10 Months Before
Work out the date and location. Determine what amenities will be available: drinking water, swimming pool, grilling facilities, changing rooms, indoor space (in case of rain), picnic tables, etc.
▪ Create a list of local accommodations and see if you can arrange a discount on a block of rooms.
▪ Get in touch with your charter bus company and confirm that your dates don’t have any major contravene availability of coaches and to get a feel for what the budget will be.
▪ Contact local member of the family to see if they ‘d agree to host relatives in their home. Compile volunteers’ names and phone numbers into a list.
Think of a tentative reunion schedule, theme, and approximate cost per person.
Send save-the-date e-mail or mail out.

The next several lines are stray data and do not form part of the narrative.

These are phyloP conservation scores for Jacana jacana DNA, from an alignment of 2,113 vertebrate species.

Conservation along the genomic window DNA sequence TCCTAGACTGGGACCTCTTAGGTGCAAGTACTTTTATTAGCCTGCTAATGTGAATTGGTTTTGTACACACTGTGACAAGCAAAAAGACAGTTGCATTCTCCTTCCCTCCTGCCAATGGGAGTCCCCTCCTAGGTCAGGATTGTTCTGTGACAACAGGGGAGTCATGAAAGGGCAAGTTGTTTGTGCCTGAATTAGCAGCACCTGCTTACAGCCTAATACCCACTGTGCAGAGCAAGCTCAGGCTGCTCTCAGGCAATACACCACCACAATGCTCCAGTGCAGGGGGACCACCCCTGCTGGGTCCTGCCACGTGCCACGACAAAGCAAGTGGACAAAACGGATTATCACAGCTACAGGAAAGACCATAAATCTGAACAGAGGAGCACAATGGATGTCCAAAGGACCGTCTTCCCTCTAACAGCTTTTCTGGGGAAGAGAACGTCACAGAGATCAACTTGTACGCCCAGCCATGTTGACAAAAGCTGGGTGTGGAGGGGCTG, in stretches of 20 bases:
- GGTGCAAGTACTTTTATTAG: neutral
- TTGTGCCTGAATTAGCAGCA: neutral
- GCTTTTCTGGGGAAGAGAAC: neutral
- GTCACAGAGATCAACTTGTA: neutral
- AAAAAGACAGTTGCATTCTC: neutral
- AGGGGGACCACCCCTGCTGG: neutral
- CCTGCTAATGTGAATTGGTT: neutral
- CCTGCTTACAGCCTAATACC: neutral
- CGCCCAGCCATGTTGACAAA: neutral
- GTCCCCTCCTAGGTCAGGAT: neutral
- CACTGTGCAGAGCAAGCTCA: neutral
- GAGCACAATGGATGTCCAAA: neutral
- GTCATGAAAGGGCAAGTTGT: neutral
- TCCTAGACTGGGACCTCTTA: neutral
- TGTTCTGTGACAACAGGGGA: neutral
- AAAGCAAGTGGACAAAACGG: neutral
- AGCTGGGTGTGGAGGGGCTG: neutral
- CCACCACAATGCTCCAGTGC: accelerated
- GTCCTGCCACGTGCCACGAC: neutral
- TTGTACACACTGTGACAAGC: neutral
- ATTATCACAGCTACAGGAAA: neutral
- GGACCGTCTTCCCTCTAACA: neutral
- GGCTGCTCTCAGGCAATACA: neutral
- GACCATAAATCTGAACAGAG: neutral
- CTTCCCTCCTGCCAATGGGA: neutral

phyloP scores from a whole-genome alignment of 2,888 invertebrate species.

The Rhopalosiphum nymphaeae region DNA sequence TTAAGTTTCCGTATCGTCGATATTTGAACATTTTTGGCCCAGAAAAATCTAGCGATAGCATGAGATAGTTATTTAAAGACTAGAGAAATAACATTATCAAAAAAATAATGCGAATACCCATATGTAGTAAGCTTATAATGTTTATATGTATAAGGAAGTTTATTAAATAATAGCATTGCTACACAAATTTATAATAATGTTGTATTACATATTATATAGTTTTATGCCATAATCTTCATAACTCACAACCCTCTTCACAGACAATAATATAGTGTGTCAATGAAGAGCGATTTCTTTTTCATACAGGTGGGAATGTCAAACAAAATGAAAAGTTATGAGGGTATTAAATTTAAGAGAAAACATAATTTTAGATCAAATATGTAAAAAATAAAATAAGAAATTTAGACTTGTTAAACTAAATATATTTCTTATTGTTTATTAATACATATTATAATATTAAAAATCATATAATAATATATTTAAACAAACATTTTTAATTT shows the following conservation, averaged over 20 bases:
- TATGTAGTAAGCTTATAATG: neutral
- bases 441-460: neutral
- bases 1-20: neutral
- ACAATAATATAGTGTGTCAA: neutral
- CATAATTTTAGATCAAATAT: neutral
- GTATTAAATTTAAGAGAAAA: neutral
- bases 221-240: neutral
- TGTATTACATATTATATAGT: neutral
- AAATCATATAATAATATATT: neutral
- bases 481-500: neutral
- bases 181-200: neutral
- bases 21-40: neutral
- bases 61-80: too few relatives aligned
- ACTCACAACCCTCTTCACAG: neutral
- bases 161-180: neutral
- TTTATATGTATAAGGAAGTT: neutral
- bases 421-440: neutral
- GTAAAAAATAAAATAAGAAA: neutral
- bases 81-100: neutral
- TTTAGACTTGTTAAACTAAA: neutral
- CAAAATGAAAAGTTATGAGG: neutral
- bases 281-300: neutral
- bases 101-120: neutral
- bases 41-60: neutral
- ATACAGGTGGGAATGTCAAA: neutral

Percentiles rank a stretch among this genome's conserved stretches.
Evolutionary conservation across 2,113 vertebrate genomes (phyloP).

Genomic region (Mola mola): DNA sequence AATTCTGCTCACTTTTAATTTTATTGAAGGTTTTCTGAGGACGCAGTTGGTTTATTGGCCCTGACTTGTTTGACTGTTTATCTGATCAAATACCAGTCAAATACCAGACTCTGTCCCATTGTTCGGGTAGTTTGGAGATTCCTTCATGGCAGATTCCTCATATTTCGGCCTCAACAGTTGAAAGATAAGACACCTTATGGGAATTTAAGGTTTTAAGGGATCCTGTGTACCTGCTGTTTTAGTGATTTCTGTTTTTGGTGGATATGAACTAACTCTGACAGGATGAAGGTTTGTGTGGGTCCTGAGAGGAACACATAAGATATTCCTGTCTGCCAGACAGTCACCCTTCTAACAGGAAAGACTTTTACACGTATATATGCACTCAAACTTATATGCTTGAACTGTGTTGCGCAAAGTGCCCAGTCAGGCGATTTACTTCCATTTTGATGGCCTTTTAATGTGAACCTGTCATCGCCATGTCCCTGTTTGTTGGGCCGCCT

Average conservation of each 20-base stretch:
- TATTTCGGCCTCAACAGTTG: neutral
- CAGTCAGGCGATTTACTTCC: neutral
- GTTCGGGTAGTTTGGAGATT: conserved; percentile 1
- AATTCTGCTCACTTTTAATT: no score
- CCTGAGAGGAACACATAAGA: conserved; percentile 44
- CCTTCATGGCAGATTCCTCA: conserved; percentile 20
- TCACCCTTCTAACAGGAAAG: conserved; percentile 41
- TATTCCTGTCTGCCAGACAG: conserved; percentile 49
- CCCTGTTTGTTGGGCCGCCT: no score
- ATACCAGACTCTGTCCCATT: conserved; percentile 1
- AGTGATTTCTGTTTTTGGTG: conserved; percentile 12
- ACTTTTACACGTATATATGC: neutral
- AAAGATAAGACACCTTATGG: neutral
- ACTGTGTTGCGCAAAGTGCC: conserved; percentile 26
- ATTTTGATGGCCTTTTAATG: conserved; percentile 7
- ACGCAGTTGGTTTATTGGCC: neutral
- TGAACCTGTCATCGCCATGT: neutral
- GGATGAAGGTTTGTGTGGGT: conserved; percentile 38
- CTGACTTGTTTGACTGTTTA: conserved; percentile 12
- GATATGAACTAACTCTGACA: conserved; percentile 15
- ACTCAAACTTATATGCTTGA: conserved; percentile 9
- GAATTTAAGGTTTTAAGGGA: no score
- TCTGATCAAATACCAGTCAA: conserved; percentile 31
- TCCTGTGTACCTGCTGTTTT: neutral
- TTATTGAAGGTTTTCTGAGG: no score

▪ Include a tentative reunion schedule, theme, approximate cost per person and accommodation options.
▪ Inquire on missing relatives.
▪ Request information on family traditions, recipes, and activities that you might want to include in your event.
▪ Request volunteers to help with planning, or bringing food, crafting supplies, volleyball nets, or other items for the group’s use.
8 to 9 Months Before
Contact volunteers and share out tasks as appropriate
Hire a photographer.
Hire a videographer.
Hire entertainment– disc jockey, band, or other entertainment, if applicable.
Reserve Charter buses as well-suited.
8 Months Before
Schedule events and activities.
▪ Secure professionals or locations for your activities. For instance, make white water rafting reservations, reserve a softball field, hire tour guides or yoga instructors.
▪ Begin purchasing items you’ll need for any crafting activities.
Schedule and plan meals. Whether you’re doing a casual picnic, an extended camping trip, or a weekend in Las Vegas, you’ll like to plan a menu and/or find reasonable restaurants that can accommodate large groups.